A CSIR National Laser Centre team has made a startling discovery in quantum research that may pave the way for more robust quantum communication systems. The team, under the direction of Prof Andrew Forbes, showed that quantum entanglement between particles of light could be transmitted through an obstacle. The work was published this week in Nature Communications
Entanglement is that spooky phenomenon associated with quantum systems, which has no analogue in our familiar classical world. While the weirdness of entanglement is not fully understood, it is nevertheless a key resource exploited in many quantum systems, for example, secure quantum communication and quantum imaging. Unfortunately it is very fragile and is easily lost. Once lost, the quantum nature of the system under study is also lost.
The team showed that this lost entanglement may in some cases be recovered, by using particular patterns of light for the detection of the entanglement. First they deliberately disrupted the entanglement by placing an obstacle in the path of the light, destroying the entanglement by reducing it to noise levels. Using Bessel beams, they showed that the lost quantum entanglement could self-heal and fully recover from the noise. The results suggest that a simple choice of measurement has a large impact on the degree of entanglement of a quantum system. The team believes that there are significant benefits to using Bessel beams for secure quantum communication systems and are pursuing this in collaboration with other leading international groups.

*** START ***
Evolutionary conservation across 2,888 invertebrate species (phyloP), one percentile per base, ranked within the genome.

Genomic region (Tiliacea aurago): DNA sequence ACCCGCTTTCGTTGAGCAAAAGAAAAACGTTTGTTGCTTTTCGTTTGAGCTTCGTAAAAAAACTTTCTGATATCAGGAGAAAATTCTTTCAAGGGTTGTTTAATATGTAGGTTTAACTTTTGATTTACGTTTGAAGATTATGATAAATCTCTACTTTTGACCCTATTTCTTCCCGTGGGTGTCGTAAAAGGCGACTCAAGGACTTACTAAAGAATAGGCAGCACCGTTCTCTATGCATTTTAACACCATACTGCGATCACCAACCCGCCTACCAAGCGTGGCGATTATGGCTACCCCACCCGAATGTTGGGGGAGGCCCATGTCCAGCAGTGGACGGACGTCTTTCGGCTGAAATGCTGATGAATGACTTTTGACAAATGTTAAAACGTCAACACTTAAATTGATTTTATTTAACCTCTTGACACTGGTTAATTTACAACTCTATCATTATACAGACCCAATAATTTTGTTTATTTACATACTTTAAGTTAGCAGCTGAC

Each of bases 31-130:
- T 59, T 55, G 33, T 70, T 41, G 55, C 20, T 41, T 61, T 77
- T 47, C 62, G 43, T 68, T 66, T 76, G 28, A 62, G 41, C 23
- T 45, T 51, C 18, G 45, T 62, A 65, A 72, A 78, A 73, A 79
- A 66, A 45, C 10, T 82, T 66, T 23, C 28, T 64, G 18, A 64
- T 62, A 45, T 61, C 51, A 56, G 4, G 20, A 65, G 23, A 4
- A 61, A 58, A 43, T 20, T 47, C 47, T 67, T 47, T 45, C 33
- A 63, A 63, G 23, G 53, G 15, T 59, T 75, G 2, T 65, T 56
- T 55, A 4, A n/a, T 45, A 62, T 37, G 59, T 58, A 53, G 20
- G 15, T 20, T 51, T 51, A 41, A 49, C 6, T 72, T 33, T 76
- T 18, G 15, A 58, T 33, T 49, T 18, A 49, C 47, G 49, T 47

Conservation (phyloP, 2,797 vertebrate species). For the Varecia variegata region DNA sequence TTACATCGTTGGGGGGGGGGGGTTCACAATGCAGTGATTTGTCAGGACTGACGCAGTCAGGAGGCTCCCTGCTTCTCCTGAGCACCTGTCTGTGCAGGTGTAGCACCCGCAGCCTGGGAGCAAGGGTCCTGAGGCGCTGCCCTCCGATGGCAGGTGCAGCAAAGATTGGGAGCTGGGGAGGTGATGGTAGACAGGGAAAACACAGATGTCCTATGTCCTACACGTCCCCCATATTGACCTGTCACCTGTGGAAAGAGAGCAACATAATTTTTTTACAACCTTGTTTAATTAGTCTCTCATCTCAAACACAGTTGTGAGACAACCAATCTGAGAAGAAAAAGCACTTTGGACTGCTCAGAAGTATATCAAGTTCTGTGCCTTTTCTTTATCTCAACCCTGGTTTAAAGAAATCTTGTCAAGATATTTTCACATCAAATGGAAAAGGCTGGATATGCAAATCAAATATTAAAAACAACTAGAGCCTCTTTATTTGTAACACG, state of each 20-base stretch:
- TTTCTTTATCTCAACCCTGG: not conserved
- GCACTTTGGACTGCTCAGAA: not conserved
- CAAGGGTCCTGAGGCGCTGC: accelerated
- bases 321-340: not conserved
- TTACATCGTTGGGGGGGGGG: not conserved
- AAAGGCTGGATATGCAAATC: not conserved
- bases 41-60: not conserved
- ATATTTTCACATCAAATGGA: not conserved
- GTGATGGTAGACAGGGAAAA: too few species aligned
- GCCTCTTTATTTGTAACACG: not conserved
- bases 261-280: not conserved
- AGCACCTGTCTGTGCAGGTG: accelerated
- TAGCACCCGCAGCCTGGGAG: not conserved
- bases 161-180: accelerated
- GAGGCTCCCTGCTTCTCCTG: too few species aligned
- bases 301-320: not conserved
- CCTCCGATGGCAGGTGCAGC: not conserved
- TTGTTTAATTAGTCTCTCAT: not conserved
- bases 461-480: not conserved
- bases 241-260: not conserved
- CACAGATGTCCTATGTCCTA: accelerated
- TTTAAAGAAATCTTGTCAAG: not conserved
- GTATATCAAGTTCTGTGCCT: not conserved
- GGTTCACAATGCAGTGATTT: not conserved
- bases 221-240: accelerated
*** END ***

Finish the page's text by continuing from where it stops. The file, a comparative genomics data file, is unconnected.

Melanie McLaren was the lead student on the project. She is presently completing her PhD on practical quantum protocols and has built the first quantum entanglement system in Africa, and one of the few high-dimensional quantum experiments in the world. Melanie recently won awards at both national and international conferences for her work.